How to Know What Kind of Home You Can Afford

5 min. readbyVexxit StaffonNovember 30, 2021
The first thing you should think about when planning to buy a home is what you can afford. Here's a guide on understanding the kind of home you can afford based on your finances.

How do you know when you’re ready to buy a home? When you start “window shopping” for them.

You know what I’m talking about. You notice “for sale” signs as you’re driving around the neighbourhood. You pick up a copy of “Real Estate News” while waiting in line at the coffee shop. You may have even logged on to MLS to get a sense of how much homes in your area cost, and whether you can even afford one.

The good news is: you probably can. But there are several things to consider before jumping into the real estate market. This will be, after all, the largest financial transaction of your life.

Your first move should be to get pre-approved for a mortgage to determine your price range. Talk to your bank for a start, or a financial advisor/mortgage broker. As long as you have stable employment, a decent credit rating and some savings socked away for your down payment, getting approved shouldn’t be a problem. Ideally, you’ll have at least enough money saved up for a 10 percent down payment. I know the minimum required for first time home buyers is 5 percent, but you’ll be a lot better off in the long run if you can put down 10, or even 20 per cent.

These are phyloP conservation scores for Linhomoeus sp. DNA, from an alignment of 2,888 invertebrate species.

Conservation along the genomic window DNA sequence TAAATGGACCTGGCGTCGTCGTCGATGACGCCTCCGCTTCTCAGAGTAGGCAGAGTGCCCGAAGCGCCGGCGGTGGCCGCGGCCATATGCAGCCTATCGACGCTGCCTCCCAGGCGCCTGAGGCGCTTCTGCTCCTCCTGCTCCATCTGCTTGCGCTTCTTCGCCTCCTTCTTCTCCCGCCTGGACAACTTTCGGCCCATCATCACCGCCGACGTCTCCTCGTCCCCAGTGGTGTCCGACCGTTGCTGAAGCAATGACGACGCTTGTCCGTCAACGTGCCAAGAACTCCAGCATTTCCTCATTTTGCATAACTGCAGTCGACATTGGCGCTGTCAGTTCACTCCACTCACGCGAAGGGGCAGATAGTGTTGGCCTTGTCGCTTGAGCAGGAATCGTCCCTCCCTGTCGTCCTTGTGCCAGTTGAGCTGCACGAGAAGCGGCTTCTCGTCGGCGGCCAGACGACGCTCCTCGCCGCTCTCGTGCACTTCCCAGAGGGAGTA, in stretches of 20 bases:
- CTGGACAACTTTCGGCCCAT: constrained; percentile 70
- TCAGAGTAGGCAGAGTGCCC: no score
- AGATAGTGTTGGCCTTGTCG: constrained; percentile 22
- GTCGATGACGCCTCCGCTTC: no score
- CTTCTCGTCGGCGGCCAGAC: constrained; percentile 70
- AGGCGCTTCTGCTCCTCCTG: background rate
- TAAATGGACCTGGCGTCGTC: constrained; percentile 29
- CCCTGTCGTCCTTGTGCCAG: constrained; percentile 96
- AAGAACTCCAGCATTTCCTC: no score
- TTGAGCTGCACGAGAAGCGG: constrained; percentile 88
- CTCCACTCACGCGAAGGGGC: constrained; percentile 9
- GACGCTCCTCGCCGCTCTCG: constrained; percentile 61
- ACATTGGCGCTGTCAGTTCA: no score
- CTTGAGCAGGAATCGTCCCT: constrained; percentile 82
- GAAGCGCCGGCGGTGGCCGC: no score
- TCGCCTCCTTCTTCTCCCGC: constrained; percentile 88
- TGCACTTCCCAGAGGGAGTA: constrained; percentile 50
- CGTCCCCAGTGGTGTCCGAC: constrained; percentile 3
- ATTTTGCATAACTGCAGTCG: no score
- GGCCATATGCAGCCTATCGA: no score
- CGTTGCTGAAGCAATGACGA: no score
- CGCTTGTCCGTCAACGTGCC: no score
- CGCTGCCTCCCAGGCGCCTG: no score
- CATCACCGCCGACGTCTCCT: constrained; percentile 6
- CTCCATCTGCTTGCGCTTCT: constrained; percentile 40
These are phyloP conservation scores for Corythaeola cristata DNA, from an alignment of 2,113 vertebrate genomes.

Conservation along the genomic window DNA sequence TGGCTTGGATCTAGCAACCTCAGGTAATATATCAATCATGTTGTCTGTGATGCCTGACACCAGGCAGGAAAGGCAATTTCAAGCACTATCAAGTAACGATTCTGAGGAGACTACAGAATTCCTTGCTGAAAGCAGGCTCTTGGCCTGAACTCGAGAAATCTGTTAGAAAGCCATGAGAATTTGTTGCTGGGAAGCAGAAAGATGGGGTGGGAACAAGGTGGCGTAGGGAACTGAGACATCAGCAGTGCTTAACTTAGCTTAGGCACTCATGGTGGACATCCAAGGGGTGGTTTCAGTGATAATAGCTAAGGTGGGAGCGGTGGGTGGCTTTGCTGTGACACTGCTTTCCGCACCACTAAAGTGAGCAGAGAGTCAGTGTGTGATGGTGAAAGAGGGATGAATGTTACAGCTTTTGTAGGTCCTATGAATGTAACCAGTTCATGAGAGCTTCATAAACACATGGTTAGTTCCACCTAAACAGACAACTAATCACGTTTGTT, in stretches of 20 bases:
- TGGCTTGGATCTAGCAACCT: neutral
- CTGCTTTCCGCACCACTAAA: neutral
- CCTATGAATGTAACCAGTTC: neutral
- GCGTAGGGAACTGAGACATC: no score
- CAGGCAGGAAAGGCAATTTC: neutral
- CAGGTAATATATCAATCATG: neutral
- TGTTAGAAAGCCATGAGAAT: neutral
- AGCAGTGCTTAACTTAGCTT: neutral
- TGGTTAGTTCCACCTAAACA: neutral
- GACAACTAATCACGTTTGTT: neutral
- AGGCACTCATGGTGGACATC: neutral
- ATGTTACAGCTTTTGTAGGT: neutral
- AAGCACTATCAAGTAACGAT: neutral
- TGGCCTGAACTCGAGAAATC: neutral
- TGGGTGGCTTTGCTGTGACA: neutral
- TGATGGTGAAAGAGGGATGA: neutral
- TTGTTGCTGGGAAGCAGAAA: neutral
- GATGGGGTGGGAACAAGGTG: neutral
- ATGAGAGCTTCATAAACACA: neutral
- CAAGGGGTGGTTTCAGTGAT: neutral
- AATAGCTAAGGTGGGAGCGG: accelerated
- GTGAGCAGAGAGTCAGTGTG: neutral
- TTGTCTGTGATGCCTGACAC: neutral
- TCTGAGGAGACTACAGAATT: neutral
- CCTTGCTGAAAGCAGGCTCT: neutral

Once you’ve been pre-approved and know how much you can afford to spend, make a list of everything you could possibly want in your new home. How many bedrooms and bathrooms? Square footage? Finished or unfinished basement? Yard size? Neighbourhood? This are all important aspects to consider. Basically, you’re figuring out what your dream home will be (within your price range, of course!)

Now, it’s time to start looking in earnest. Find a real estate agent you like, and set your MLS search parameters so you get that daily morning email showing you all the new listings in your price range. Go out and view homes. Get a sense of what to look for with respect to maintenance and repairs. Switch up real estate agents if the one you have isn’t doing a good enough job. You are in control here. There is no reason for you to compromise your vision of a perfect first home.

Ok, there is one reason. That home may not exist in reality. But, you can get damn close. All it takes is patience. Do not rush into this decision. Look at lots of different houses, take the time to figure out what you want. This is a purchase that you will be paying for over the next 25 years or so. It’s okay to take a year or more to find your first house. And when you do, you’ll know.

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